Minnesota governor mandates increase in state’s hiring of disabled employees


Minnesota Gov. Mark Dayton (AP Photo/Jim Mone)

Minnesota Gov. Mark Dayton (D) signed an executive order this week requiring the state’s largest employer, government agencies under the executive branch, to increase the percentage of employees who are disabled.

The executive order, signed Monday, mandates the percentage of employees who are disabled must increase  to 7 percent by 2018. It is currently around 3 percent, the governor’s office said in a statement, down from about 10 percent in 1999.

Minnesota’s executive branch agencies include about 35,000 employees responsible for overseeing everything from alcohol and gambling enforcement to dog breeding licenses. An additional 20,000 work in the state college system. The executive branch agencies employ more Minnesotans than any other employer, ahead of the federal government, Mayo Clinic, and Target, according to data from the 2013 Business Information Guide.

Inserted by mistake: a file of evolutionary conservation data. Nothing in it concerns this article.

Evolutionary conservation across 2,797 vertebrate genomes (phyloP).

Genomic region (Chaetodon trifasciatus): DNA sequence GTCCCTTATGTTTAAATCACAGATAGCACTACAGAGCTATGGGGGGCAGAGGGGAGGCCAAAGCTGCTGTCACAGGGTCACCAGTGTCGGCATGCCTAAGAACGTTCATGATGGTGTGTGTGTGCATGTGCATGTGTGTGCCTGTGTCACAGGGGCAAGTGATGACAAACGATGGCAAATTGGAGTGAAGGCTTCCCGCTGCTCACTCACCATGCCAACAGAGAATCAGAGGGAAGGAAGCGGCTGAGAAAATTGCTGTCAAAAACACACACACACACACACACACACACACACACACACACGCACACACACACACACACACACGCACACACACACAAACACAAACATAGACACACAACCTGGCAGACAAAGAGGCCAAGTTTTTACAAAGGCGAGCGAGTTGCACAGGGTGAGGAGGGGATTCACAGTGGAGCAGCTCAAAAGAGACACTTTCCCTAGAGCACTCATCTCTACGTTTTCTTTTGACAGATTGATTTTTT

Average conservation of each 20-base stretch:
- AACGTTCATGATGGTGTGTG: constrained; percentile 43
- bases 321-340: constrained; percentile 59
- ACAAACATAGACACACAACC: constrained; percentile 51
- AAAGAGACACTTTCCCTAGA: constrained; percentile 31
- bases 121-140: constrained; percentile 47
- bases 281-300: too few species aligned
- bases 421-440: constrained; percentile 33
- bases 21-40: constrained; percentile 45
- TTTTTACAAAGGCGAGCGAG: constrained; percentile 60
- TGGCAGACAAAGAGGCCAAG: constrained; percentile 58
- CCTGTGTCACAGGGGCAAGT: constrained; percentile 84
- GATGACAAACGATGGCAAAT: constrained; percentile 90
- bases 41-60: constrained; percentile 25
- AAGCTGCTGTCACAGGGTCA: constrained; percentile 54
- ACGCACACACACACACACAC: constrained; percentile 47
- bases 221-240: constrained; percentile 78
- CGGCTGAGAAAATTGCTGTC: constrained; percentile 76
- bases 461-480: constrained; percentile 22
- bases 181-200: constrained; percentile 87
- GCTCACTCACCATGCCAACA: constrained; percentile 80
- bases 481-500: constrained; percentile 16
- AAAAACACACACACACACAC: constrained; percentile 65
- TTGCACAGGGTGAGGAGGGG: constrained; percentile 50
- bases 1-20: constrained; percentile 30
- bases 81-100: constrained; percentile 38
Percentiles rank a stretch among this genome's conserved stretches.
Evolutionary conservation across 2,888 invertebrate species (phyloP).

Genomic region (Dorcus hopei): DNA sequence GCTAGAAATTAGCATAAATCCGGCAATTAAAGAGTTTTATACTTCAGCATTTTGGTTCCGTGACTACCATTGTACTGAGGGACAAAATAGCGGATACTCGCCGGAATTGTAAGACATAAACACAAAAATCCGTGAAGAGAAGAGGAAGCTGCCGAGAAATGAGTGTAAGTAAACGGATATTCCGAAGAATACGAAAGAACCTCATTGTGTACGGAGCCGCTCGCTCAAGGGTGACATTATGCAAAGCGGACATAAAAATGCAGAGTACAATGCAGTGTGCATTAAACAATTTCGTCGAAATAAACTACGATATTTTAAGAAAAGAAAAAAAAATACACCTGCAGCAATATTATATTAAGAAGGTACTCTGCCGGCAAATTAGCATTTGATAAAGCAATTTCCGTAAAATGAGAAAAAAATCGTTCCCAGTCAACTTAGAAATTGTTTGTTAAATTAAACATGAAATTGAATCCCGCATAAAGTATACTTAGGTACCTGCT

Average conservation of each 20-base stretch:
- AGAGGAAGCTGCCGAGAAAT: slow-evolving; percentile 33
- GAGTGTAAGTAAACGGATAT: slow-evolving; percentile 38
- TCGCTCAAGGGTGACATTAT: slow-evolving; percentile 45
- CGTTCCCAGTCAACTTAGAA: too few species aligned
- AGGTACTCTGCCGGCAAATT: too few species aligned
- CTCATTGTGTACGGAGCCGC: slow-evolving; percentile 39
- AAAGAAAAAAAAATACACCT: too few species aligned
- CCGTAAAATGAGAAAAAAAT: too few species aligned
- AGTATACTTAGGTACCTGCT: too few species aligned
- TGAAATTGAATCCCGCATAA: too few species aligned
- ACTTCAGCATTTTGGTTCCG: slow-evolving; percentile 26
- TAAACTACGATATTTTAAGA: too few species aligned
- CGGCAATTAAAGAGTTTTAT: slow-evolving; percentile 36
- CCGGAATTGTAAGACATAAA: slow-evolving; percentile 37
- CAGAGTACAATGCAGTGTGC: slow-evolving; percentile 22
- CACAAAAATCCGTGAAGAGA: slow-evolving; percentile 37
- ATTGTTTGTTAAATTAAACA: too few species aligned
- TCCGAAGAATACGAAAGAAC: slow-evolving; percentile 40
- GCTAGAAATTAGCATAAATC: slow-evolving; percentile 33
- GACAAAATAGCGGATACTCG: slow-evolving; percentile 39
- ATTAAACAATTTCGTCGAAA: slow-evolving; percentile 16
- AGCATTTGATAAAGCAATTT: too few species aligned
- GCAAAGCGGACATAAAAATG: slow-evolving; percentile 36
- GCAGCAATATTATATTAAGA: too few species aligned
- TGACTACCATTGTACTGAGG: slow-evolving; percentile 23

The executive order also calls for updated hiring tools, a system of reporting quarterly progress to the governor’s office, and internship programs for people with disabilities.

Hunter Schwarz covers state and local politics and policy across the country for the Washington Post.
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